Conservative or surgical treatment of pyogenic spinal infection. A retrospective multicenter binational retrospective cohort study.

  • Spinal Tumors / Infections (Spine Parallel Session v.3), September 27, 2023, 8:30 AM - 10:00 AM Background: The optimal treatment of patients with spinal infections remains a controversial topic. While there is some consensus regarding the indication for surgical intervention in infections with neurologic deficit, significant deformity or progressive disease, other situations remain controversial. Within Europe, fundamentally different therapeutic concepts are found. Therefore, the aim of this study was to compare the outcome of patients who received surgical vs. antibiotic treatment alone for primary pyogenic spondylodiscitis in an international cohort analysis. Methods: The retrospectively compiled databases of tertiary high-volume spine centers served as the baseline for this study. All documented cases of primary spondylodiscitis treated surgically and conservatively in the period of 2017-2022 were included and grouped according to the therapeutic concept: conservative vs. surgical treatment. Independent investigators collected the relevant clinical and radiological data. The primary endpoint of this study was mortality rate; secondary endpoints were relapse rate and persisting neurological deficit. Results: A total of 392 patients were included in the analysis (155 females and 237 males with a mean age of 68 years). Of these, 95 cases were treated conservatively (CoT) and 297 cases were treated surgically (SuT). Most of conservatively treated patients were treated in the United Kingdom (CoT 81/ SuT 7), while most of the surgically treated cases were treated in Germany (CoT 14/ SuT 290). There was no significant difference (p<0.01) related to patient’s disease characteristics: Lumbar was the main location (n=240, CoT 58/ SuT 182, p=0.97) followed by thoracic (n=70, CoT 24/ SuT 46, p=0,03) and cervical (n=47, CoT 7/ SuT 40, p=0.11) region. A multilocular spinal infection was present in 32 patients (CoT 3/ SuT 29, p=0.04). 181 cases (CoT 36/ SuT 145, p=0.06) presented with an epidural abscess. Neurological deficits were recorded in 100 cases (CoT 26/ SuT 74, p=0.63), and septic conditions in 88 cases (CoT 26/ SuT 62, p=0.19). Pre-existing conditions like Diabetes (CoT 20/, SuT 71, p=0.57), renal failure (CoT 19/ SuT 60, p= 0.97), hepatopathy (CoT 4/ SuT 26, p= 0.15), malignoma (CoT 9/ SuT 38, p=0.39) or i.v. drug abuse (CoT 5/, SuT 15, p=0.93) did also not differ between the groups. The mortality rate of all conservatively treated was 24.2% (23 cases) and 6.7% (20 cases) in all surgically treated patients (p<0.001). A follow-up of ≥ 6 weeks was available in 289 cases (CoT 83, SuT 206 ). In this subset of patients relapse of infection occurred in six (7.2%) and 23 (11.2%) cases in the conservative and early surgical treatment group, respectively (p=0.69). Persisting neurological deficit was recorded in 21 (25.3%) of conservatively treated and 51 (24.8%) of surgically treated cases (p=0.92). Conclusions: Whereas relapse rates and persisting neurological deficit were not found to differ significantly, the results of this international data analyses, with their respective limitations, clearly support the growing evidence of a significantly reduced mortality rate after surgical therapy for primary pyogenic spondylodiscitis when compared to conservative treatment regimen.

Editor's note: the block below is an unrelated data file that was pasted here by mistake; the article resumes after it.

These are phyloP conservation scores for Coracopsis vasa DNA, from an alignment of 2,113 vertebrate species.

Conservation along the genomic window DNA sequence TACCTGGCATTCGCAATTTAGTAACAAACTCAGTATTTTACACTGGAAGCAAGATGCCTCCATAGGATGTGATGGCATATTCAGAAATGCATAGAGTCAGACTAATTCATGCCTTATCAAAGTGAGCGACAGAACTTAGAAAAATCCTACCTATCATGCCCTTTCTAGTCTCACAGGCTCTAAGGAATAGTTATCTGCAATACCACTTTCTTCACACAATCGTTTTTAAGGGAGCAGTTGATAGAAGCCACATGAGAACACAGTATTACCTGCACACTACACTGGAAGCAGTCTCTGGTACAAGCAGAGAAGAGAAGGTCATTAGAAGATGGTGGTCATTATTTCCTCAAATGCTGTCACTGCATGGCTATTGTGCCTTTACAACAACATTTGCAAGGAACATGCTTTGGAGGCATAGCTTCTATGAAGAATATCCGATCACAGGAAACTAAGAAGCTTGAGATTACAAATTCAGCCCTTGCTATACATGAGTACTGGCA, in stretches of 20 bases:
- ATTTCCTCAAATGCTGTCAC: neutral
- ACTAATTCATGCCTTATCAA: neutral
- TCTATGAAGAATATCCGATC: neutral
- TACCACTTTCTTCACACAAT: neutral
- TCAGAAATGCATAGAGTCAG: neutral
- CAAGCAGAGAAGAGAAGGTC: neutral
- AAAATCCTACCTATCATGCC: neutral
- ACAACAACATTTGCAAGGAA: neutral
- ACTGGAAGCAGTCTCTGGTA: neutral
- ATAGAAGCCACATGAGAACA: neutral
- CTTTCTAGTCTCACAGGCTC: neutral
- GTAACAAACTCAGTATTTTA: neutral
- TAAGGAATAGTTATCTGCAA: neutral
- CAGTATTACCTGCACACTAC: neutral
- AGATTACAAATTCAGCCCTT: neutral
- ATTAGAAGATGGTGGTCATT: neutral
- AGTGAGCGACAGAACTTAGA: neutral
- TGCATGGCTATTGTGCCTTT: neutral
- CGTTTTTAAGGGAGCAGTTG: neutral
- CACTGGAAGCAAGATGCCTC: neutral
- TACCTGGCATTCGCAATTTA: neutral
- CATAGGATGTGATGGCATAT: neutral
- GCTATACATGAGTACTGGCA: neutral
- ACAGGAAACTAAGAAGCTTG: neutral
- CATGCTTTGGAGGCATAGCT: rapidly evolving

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Author:Jonathan Andreas Hans-Günter NeuhoffGND, Andreas KramerGND, Ann-Kathrin JörgerORCiD, Olga BerkulianORCiD, Santhosh ThavarajasingamORCiD, Benjamin DaviesORCiD, Bernhard MeyerORCiDGND, Frank KandzioraGND, Ehab ShibanORCiDGND, Andreas K. DemetriadesORCiDGND, Florian Alexander RingelORCiDGND
Parent Title (English):Brain and Spine
Place of publication:Amsterdam
Document Type:Conference Proceeding
Year of Completion:2023
Year of first Publication:2023
Publishing Institution:Universitätsbibliothek Johann Christian Senckenberg
Contributing Corporation:European Association of Neurosurgical Societies Congress (2023 : Barcelona)
Release Date:2023/10/28
Issue:Supplement 1, 101836
Article Number:101836
Page Number:1
Dewey Decimal Classification:6 Technik, Medizin, angewandte Wissenschaften / 61 Medizin und Gesundheit / 610 Medizin und Gesundheit
Licence (German):License LogoCreative Commons - CC BY-NC-ND - Namensnennung - Nicht kommerziell - Keine Bearbeitungen 4.0 International